America received the wonderful news this week that Rep. Gabrielle Giffords (D-Arizona), who was shot point blank in the head on January 8, has been released from a Houston hospital. Giffords’ recovery has progressed remarkably during the past five months, but the cause that she came to symbolize — the promotion of civil discourse — has not fared nearly as well.
Giffords was but one of the victims of an Arizona shooting spree that killed six and wounded 13. Some immediately began to speculate that the suspected gunman, Jared Lee Loughner, had been influenced by a toxic political climate fueled by angry right-wing rhetoric. Exhibit A was a map on Sarah Palin’s website showing Giffords’ Congressional district and others in symbolic “crosshairs,” indicating that the Democrat incumbents in those districts had been targeted for electoral defeat.
President Obama spoke at a memorial for the victims, and used the occasion to call for a new era of civility in American politics. Obama was careful not to blame the shootings on political rhetoric, as others had done, but nonetheless challenged Americans to honor the victims’ memory by improving the civility of political discourse. A few weeks later, the University of Arizona established the National Institute for Civil Discourse.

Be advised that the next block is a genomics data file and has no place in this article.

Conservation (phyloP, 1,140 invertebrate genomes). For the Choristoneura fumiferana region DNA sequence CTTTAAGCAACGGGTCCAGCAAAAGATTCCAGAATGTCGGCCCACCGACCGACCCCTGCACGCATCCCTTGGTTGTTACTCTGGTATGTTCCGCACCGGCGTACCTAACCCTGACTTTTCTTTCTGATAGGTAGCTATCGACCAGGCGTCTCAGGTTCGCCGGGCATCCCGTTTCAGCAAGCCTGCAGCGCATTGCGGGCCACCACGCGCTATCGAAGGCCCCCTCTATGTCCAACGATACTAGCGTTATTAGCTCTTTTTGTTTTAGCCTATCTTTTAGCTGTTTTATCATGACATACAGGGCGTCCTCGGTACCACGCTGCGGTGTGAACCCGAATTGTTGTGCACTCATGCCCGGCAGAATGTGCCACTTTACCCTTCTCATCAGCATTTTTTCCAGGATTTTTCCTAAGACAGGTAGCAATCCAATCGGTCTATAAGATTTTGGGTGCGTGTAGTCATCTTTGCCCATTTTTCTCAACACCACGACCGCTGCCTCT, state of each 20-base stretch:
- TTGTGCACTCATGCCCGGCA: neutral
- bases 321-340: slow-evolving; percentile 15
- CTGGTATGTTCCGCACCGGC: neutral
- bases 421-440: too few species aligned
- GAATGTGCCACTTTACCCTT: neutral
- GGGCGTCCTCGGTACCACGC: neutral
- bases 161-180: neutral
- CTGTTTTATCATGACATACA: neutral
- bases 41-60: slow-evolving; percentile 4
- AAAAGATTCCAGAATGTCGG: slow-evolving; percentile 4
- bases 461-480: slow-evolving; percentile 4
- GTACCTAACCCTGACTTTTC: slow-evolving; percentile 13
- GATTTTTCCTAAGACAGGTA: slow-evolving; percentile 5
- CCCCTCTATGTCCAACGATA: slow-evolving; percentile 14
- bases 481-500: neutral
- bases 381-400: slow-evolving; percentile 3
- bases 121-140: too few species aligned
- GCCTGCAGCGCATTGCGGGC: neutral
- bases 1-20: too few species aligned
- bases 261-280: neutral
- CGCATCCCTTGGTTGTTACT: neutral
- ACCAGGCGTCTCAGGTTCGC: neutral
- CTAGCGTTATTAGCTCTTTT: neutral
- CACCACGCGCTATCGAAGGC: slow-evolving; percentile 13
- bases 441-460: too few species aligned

Unfortunately, Obama’s call for civility was forgotten almost as quickly as the New Year’s resolutions that most Americans had made a week before the shootings. Barely a month after Obama had exhorted Americans to express their political disagreements respectfully, Wisconsin public employee unions unleashed a “week of rage” on the state capitol to protest Gov. Scott Walker’s attempt to curtail their collective bargaining rights.
The “week of rage” spilled into several weeks as thousands of angry union protestors occupied the state capitol, heaping vitriol and abuse on Walker and Republican legislators. Several protestors carried signs comparing Walker to Hitler. One sign had an image of Walker in crosshairs with the slogan, “Don’t Retreat, Reload.”
The Wisconsin protests showed how quickly life had returned to normal after Obama’s call for civility. There was plenty more evidence. Barely two months after Obama’s speech, Bill Maher called Sarah Palin a “dumb twat” on national television. Ed Schultz called conservative talk show host Laura Ingraham a “slut” on his radio program (and later apologized). A liberal group produced an ad depicting a Paul Ryan look-alike as murdering Grandma by pushing her off a cliff.
Just this week, one day after Giffords was released from the hospital, New Jersey union leader Christopher Shelton referred to Gov. Chris Christie as “Adolf Christie,” accused him of trying to turn New Jersey into “Nazi Germany,” and called for the waging of “World War III” in order to get rid of him. For Shelton, trivializing the murder of six million Jews was apparently a small price to pay to display his passion in opposing Gov. Christie. (Shelton has since issued an “apology” in which he reasserts that union members are “right to be angry” over Christie’s “betrayal of the middle class.”)